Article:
WILLMAR -- The four winning Willmar City Council candidates thanked voters for their support at the ballot box in Tuesday's general election.
Voters returned two incumbents and elected one newcomer and a former council member to the four four-year terms that begin in January.
In Ward 1, council member Denis Anderson was re-elected without opposition to the seat he's held since 1998. Unofficial returns gave Anderson 1,517 votes. Anderson, 62, is chairman of the council's Finance Committee.
"Anytime you're elected it's a very humbling experience that the people are putting their confidence in you to do the right thing. I'm very appreciative of the confidence that the people of Ward 1 have in me,'' Anderson said.
During the next four years, he wants the city to have continued and smart growth.
"We need to provide the infrastructure and tax rates that make our community viable and where people would want to expand or bring in new businesses,'' he said. "For me it's a lot about continued economic expansion of our All-America City.''
In Ward 2, Tim Johnson, 61, chief public defender for the 8th Judicial District, defeated incumbent Steve Gardner, with unofficial returns of 1,951 to 634.
Johnson said he was humbled and pleased by the support shown from Ward 2 residents and said he would do his best to maintain the trust and confidence voters have bestowed on him.
Gardner offered his congratulations to Johnson on Tuesday night and said he would probably consider public service again when his term ends on the City Council. He added on Wednesday that "I accept the results and wish Johnson well."
In Ward 3, council member Cindy Swenson did not file for re-election to a second term. Taking her place will be Steve Ahmann, 56, owner of Ahmann Construction of Willmar. Ahmann was elected without opposition and received 1,517 votes, according to unofficial returns. He served on the council from 1986 to 1994.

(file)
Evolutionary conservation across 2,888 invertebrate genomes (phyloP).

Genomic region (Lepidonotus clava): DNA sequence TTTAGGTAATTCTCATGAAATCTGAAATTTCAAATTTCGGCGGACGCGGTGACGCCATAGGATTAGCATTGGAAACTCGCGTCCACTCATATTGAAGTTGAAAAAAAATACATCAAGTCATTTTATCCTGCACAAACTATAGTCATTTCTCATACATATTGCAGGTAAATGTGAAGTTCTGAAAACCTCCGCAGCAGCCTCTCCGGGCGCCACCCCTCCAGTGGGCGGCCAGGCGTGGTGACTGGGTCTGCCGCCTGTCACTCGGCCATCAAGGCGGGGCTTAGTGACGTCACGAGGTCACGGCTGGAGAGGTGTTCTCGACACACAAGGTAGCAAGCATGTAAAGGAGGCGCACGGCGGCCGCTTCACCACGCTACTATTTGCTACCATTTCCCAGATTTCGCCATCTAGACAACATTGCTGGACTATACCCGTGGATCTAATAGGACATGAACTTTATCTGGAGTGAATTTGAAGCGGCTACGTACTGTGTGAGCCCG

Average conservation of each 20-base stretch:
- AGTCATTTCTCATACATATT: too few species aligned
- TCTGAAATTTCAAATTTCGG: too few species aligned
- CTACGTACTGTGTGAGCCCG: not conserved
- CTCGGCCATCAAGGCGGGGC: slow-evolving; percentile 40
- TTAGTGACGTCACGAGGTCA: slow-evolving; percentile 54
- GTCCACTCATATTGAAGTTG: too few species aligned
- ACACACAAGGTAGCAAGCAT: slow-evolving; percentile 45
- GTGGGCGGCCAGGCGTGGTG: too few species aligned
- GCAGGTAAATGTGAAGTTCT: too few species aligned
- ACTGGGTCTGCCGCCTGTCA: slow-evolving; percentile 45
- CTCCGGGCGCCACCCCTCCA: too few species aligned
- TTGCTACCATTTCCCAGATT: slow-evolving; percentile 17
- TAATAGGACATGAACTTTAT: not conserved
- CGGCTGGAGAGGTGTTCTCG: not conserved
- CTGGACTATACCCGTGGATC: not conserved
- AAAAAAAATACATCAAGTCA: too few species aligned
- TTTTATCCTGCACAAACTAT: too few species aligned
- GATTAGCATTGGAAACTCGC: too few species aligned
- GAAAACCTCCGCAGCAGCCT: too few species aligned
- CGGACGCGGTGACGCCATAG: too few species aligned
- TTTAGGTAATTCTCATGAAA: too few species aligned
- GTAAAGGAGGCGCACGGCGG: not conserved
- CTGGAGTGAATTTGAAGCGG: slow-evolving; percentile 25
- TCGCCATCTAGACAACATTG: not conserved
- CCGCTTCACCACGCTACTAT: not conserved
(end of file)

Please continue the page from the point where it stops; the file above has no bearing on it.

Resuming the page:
He said his election was very humbling but also a little disappointing because no one else filed. Ahmann said he is concerned about apathy toward city government and running for public office.
"You don't have to be a rocket scientist to make good, commonsense, sound decisions for the long-term benefit of the community,'' he said. "You just have to be able to ask questions and understand things and be able to talk to people, be open.''
Ahmann said he expects the transition to be smooth. He said he's been keeping in touch with local issues and said he looks forward to meeting and working with new people and new personalities.
The division among the mayor and council members over the Westwind affordable housing project shows that people have to be a little more civil in how they communicate and work with other people, he said.
"I just hope we can bring the espirt de corps back to City Council that we had years ago,'' he said.
Ward 4 voters returned incumbent Jim Dokken for a third term. Dokken has served since 1998. He defeated challenger Susana Hunnicutt 1,345 to 549 in unofficial returns.
"It's always a good feeling when the public trusts you and has confidence in you again,'' he said. "I thank the public for renewing their trust and their confidence in me.''
Dokken said the city budget is his top issue in 2009 and said he's concerned about the effect of the nation's financial problems on city spending. He said the council must be careful how quickly it uses emergency funds. He suggests looking first at making some cuts.
"That's going to be hard to do, but the public is forced to having to make cuts,'' he said.
Dokken wants all committee meetings, which are open to the public, to be held at the Utilities Building chambers where the discussion can be videotaped.
"All those agendas are on the (city) Web site. If a person wants to listen to what their council person is saying in a committee meeting, they can,'' he said.
He wants staff discussions on major issues summarized for council information. If it requires a solution, the public should be involved in helping the council make a decision.
Also, he favors cooperation, coordination and communication among the Municipal Utilities, Willmar Public Schools and Kandiyohi County to improve awareness and avoid duplication, especially if something affects the city; and supports flooding solutions.
Hunnicutt said she was pleased to receive 29 percent of the vote.
"I met a lot of good people that really care about Willmar and the way things are and the way things are going,'' she said. "It stirred up an interest for the most part. I wanted to encourage people to get out and vote, if nothing else.''
The City Council will hold a special meeting at 4:45 p.m. today in conference room 1 at the City Office Building to canvass the ballots cast in the council election.